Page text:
The word “memory” comes from the Indo-European root meaning “to mourn”, and in Greek myth, Memory was the mother of the Muses. The Materiality of Mourning, an exhibition by Colombian sculptor Doris Salcedo at the Harvard Art Museums through April 9, 2017, unites these sources of inspiration. Her sculptures, assemblages of furniture and newer works, in modes of fabric, are functional memorials for anonymous victims of political terror and injustice. Using a limited palette of forms, but devoting a wealth of time and concentration, she has earned an international reputation with her powerful, sobering, and cerebral sculptures.
Artists, enmeshed like Salcedo without chance of escape in a decades-old culture of political violence, must distill forms that express the despair and loss forced upon them. Art created to skirt the horrors their country enacts, and the artists who ignore them, are lost to the ethics of art history. Witness the state-directed Social Realism of Stalinist Russia, or the kitsch of fascist regimes. The art critic may also be obliged to comment about his own country now similarly sliding into hatred, divisiveness, and the stockpiling of arms. Historical analogies abound, acknowledged and not.
Compare and contrast not artworks, but nations. Colombia, and Columbia, as patriotic poets call the United States, are named for the navigator who exposed the treasures of the western Atlantic to Europe’s metal-crazed rapacity. Like the United States, Colombia is a multiracial nation fronting two oceans, with three mountain ranges, and valuable mineral resources that support its economies, licit and illicit. Revenue is derived from cultivating stimulating substances: coffee, coca, and cannabis. Recall that the United States’ agricultural economy depended for centuries on exporting tobacco. High value commodities, especially addictive ones, lead inexorably to organized crime in under-regulated territories. The United States still has a powerful federal government that enforces laws in outlying districts. In Colombia, the government is less powerful and cannot control all parts of the countryside, where illegal gains from cocaine or emeralds are laundered into legitimate plantations.
Guerrilla forces arose to protect the people against the landowners and the government, but at the price of vicious brutalization. The government responded by arming local right-wing militias. Thus Colombians were at risk from a spectrum of armed political groups. During La Violencia, which lasted from 1948 to 1958, people met the most hideous ends in tens of thousands of torture murders. Civil war continued informally until last autumn, when Congress ratified a peace with the FARC that was narrowly defeated in a plebiscite in October. Colombia may or may not remain divided.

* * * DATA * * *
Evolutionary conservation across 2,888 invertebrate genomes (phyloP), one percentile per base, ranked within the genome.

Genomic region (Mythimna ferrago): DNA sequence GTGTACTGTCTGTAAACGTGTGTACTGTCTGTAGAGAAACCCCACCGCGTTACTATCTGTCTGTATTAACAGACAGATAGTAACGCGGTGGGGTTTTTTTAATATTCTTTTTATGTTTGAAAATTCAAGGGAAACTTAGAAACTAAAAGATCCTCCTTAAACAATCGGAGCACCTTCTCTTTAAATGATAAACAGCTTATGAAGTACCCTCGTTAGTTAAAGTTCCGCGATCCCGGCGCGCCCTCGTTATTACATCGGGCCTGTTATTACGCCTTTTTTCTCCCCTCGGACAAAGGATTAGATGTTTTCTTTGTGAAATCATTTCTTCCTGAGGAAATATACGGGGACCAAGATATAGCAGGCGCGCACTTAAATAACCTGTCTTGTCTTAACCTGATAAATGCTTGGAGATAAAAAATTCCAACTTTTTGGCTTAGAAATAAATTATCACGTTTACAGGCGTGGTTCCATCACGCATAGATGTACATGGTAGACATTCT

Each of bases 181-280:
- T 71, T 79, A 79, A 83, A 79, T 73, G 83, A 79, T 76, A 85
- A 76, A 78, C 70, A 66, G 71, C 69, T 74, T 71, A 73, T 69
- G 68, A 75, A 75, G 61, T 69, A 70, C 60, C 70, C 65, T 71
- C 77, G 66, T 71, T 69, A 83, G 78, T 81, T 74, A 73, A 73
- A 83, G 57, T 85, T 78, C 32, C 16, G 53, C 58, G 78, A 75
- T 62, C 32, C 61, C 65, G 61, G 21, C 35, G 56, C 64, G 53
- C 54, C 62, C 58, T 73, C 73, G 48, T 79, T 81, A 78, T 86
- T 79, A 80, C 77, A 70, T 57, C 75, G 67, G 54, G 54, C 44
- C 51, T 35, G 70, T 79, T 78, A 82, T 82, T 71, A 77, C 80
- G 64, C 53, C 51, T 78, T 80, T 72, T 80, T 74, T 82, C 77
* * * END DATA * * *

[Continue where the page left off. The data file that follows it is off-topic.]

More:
A somber, funereal aura of dread hovers around the four dimly lit galleries that house Salcedo’s Harvard exhibition, with its threatening, altered objects. Something has happened, something evil. These brooding creations and strange vestiges are a coded relation of events, indecipherable hints of a painful process of negation. Salcedo’s assemblages of furniture are essentially monochromatic, and their effect is of immense heaviness, both in their physical mass and in their implied burden of despair. The means are spare, and the surfaces are as if stripped away, a metaphor for loss of liberty and human connections.
Two similar artworks, each identified as Untitled 2008, consist of conjoined bookcases, armoires, and chests joined at one end to a table. The long tables—farm or cottage industry style, maybe from a kitchen, where a dozen agricultural workers might process food and eat together—are grafted onto the toppled containers. Each sculpture is about one pace by two paces, and stands about hip height. Made of solid wood, they were until recently antiques, with patterns of wear and stresses that families might have impressed over generations; domestic containers for the clothes that identify their place in society, the bookcases that held intellectual content: the worldly elements of life lived in houses that should protect them from a culture of political risk. Mary Schneider Enriquez, the exhibition’s curator, wrote the insightful catalogue essay, and she compares them to the heaps of hair and belongings shorn from Holocaust victims, whose preservation proves the existence of the vanished.
The traditional joinery of the furniture is complemented by Salcedo’s precise woodworking. Her splices extend the entire lengths, widths, and depths of the constituent units, attached in parallel, at right angles, or skewed. Then they are up- or side-ended, smacked uselessly against one another or the floor. Reassembly has undone their purposes, and to preserve their inutility forever, nine tons of solid gray concrete fill them to their brims. Concrete is not typically used for monuments, but for burial vaults. Neither tombstones nor cenotaphs, they are remains.
The pared-down concept Thou-less and two untitled works is one ordinary household wooden chair cast in stainless steel. They address the loss of a person grammatically close by reason of love or family. The chairs might be single, arrayed in small groups, or wedged together into impossible compoundings. Each has four legs and a seat. All of them have been mutilated, beheaded: their backrests removed, the two stiles point upward without purpose.
Most of the solid steel seats and aprons are in standard dimensions of milled wood, but some have been cast thin, about the thickness of cardboard. This enables Salcedo to further wreak information into the work: eroding or burning as with a cutting torch or acid; wrenching apart across the grain. They are crumpled laterally, as though enormous compression has been exerted, the wood giving up its hardness for a moment then forever distorted. Crumpling, tearing apart, and burning are sculptural expressions of the enormity of the physical forces that destroy people.
The chairs stand for the missing people who sat in them. Their appearance and mass are deceptive. Each might weigh as much as a heavy man or woman. The obdurate surfaces have been personalized, painstakingly engraved to imitate wood graining and incidental nicks. But the grain is not consistently realistic. It may echo the human hair that Salcedo has applied in other works not in this exhibit. The inch-long grooves in one are a graphic equivalent of the needles in her Disremembered IV artwork. That in English we call these surfaces “graved” is a fortuitous linguistic coincidence.